What is Schema Therapy?
Schema therapy like all other therapies was conceptualised by therapists who see a space in the therapy world which called for further curiousity and development. The story (to the best of my ability) goes like this - some time in the 90s, Jeffrey Young observed that he had clients who went along their merry way, living their lives after bouts of treatment using more conventional shorter term therapies which gave them strategies and tools to manage everyday life. Then there were those who saw little to no change or remained perpetually stuck in vicious cycles of anxiety, depression and a whole lot of unbridled pain and suffering (see Young, Jeffrey E; Klosko, Janet S; Weishaar, Marjorie E (2003). Schema therapy: a practitioner's guide. New York: Guilford Press).
I first came across schema therapy in my earlier years of practice in a workshop presented by Dr. Christopher Lee. As a young-ish psychologist, I was not able to fully appreciate schema therapy both for its simplicity in understanding how we work and comprehensiveness in explaining the same. I did curiously however, relate to the idea that patterns of thought, emoting and actions can drive enduring/cycles of depression and anxiety. In my case at the time, I was acutely aware that I possess roller coaster emotions which felt neither intense enough (compared to some clients I was trying to assist) nor consistent enough (compared to some of my peers). Neither here nor there. This started my journey of self-study to see what patterns I had, and later on therapy for myself to reinvent them.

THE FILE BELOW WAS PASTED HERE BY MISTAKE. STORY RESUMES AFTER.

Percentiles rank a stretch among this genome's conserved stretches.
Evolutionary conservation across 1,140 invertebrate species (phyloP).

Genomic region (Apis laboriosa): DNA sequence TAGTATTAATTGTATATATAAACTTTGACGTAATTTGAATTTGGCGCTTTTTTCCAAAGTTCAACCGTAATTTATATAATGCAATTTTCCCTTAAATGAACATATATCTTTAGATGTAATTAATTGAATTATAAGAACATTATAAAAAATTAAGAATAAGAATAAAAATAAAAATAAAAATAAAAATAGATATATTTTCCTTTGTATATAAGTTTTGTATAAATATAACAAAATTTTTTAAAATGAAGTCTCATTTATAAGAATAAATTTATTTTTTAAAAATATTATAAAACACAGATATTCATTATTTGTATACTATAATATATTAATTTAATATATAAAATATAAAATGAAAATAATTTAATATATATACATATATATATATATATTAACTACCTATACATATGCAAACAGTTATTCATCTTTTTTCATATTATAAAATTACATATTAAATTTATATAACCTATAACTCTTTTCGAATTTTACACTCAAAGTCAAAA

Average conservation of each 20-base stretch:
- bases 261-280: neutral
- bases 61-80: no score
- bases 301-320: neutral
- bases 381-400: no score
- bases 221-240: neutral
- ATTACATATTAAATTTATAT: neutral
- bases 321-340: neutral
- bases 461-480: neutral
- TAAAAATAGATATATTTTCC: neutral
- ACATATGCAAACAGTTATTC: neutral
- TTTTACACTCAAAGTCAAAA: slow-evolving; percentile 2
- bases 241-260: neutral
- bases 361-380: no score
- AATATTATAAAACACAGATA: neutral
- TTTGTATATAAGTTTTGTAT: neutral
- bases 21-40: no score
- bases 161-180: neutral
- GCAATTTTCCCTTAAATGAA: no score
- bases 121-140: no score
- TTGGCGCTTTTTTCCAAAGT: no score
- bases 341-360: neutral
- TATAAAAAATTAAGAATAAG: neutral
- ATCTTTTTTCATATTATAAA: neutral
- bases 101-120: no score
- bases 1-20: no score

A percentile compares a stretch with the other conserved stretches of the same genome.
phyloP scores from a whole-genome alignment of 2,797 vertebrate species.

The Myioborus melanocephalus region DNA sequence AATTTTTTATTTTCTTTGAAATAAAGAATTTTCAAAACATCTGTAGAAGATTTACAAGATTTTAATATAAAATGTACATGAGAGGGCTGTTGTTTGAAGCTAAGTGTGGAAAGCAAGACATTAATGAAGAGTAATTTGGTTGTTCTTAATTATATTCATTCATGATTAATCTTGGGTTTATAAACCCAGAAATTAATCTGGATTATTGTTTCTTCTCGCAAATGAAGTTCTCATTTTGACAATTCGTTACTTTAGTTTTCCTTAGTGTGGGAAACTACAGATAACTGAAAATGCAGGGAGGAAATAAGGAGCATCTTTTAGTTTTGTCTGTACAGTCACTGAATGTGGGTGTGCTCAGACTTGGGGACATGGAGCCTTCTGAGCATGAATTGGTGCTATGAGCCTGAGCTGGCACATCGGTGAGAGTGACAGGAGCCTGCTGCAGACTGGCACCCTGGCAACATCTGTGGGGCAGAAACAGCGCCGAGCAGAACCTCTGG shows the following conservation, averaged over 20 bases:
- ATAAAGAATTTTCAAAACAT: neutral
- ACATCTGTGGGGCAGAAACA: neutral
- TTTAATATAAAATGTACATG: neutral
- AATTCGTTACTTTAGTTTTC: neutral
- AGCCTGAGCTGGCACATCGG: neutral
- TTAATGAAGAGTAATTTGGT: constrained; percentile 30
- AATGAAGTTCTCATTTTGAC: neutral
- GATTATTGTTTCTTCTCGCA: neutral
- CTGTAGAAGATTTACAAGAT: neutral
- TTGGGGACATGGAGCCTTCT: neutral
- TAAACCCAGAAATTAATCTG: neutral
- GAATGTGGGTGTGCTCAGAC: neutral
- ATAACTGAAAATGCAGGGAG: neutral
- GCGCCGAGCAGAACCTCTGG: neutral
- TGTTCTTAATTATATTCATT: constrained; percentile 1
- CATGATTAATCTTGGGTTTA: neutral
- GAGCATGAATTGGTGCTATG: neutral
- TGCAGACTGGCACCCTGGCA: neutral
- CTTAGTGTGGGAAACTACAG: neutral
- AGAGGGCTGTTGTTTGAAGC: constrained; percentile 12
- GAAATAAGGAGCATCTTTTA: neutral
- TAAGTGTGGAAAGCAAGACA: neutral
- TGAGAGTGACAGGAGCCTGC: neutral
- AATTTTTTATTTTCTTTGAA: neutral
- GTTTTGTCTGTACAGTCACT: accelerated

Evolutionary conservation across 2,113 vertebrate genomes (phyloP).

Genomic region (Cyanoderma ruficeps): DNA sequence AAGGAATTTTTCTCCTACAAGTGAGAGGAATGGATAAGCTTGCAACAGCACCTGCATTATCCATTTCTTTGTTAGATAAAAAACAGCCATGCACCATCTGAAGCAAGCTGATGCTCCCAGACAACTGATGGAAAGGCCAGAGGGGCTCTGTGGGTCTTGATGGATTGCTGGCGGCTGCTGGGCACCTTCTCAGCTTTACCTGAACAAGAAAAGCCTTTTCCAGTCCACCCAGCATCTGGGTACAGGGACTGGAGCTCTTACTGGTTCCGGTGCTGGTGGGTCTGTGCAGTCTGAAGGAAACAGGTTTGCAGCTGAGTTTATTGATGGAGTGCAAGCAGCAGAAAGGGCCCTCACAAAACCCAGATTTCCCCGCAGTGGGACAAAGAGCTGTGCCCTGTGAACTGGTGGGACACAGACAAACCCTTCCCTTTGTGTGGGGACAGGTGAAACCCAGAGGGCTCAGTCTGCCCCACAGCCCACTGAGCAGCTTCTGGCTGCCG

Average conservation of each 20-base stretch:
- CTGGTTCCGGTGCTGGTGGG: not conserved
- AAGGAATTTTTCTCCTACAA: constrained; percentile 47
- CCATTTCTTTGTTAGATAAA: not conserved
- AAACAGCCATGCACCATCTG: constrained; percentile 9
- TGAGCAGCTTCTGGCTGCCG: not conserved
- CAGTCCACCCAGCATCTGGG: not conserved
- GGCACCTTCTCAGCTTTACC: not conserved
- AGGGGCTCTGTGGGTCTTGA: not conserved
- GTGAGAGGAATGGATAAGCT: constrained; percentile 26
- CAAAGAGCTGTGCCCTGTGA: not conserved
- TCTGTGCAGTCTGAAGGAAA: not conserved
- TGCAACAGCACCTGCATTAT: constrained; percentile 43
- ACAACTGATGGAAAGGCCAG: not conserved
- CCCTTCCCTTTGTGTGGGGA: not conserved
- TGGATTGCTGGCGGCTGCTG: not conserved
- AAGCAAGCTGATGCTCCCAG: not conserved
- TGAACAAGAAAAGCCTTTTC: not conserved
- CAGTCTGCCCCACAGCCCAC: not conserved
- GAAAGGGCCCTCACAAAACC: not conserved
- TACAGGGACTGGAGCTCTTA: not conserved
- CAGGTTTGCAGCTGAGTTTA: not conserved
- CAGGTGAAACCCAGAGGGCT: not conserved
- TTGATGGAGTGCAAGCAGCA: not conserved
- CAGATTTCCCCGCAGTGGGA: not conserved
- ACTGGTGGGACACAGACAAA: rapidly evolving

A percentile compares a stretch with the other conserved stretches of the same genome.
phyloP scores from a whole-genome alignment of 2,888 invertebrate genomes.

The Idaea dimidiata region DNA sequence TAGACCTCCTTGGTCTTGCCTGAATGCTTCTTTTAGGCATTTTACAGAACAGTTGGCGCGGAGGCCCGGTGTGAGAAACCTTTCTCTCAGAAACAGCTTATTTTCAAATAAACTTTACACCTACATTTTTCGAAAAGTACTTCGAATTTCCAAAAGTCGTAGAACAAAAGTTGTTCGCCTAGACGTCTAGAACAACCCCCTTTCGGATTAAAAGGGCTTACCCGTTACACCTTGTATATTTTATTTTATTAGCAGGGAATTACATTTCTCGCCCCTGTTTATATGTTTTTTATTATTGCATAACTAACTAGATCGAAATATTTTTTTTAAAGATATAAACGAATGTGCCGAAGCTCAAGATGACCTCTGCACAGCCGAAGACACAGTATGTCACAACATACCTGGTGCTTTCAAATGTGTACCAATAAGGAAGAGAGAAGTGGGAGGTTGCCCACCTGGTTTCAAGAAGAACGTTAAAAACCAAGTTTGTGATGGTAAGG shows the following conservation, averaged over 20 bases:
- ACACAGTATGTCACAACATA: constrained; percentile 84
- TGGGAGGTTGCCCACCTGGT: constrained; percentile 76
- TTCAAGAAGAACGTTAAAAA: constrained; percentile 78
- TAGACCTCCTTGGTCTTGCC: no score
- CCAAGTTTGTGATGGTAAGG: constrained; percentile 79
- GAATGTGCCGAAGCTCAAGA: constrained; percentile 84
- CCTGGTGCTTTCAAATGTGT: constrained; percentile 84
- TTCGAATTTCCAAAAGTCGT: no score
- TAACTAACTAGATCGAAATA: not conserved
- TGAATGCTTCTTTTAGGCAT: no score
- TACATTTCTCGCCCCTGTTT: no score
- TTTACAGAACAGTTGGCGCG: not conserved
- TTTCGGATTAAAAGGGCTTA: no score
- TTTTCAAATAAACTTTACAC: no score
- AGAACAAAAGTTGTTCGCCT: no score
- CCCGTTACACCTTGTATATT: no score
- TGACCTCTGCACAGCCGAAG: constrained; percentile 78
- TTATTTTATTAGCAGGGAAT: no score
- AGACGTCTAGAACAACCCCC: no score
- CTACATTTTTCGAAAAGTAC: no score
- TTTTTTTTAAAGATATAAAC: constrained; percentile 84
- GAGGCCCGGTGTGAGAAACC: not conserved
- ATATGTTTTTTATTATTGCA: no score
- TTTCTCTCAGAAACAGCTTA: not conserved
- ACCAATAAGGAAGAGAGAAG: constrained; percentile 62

What's it for then?
One of the major differences between schema therapy and other therapies is in its length. Think about it this way - if it took years (formative ones at that) to build our original 'life template', how long would it take to discover and relearn a new one? Now that isn't saying that therapy will last for the same amount of years (that's a lot of years). I find it helpful to set expectations especially to address perceptions driven by our Medicare and other third party funding policies which do not have the capacity to subsidise mental health treatments to its fullest. A clear example of this is the generally recommended length for shorter term therapies such as CBT is 12 sessions (not 10 by the way). But I digress.
The idea that we could benefit from looking deeper into what makes us tick has always been around - particularly in the foundational concepts of nature and nature. Young and his colleagues posited that there were more enduring structures and organised patterns to the chaos that plagued their clients. They took into account how clients' temperament (personality) and early life experiences could form an inter-web of schemas by which clients' use (mostly unknowingly) as templates of how to go about life. This included everything from how they believed society worked, what to expect of fellow human beings and how we treat each other, perceived social norms within their community, self-value, how to relate to others. The list goes on.
Now that is not to say we are carbon copies of how we grew up. The rooted possibility is that the templates we base our lives on was pretty confined to what we experienced as kids. Depending on what schemas are present, clients respond at some level to the conventional strategies and tools learnt in therapy, however, they keep arriving back at the same point because how they see the world, others and themselves remained the same.
So how do we unlearn this? Or rather, how do I begin to have a different template? Surely there is more to the sentiment of, "I don't want my children to grow up the way I did".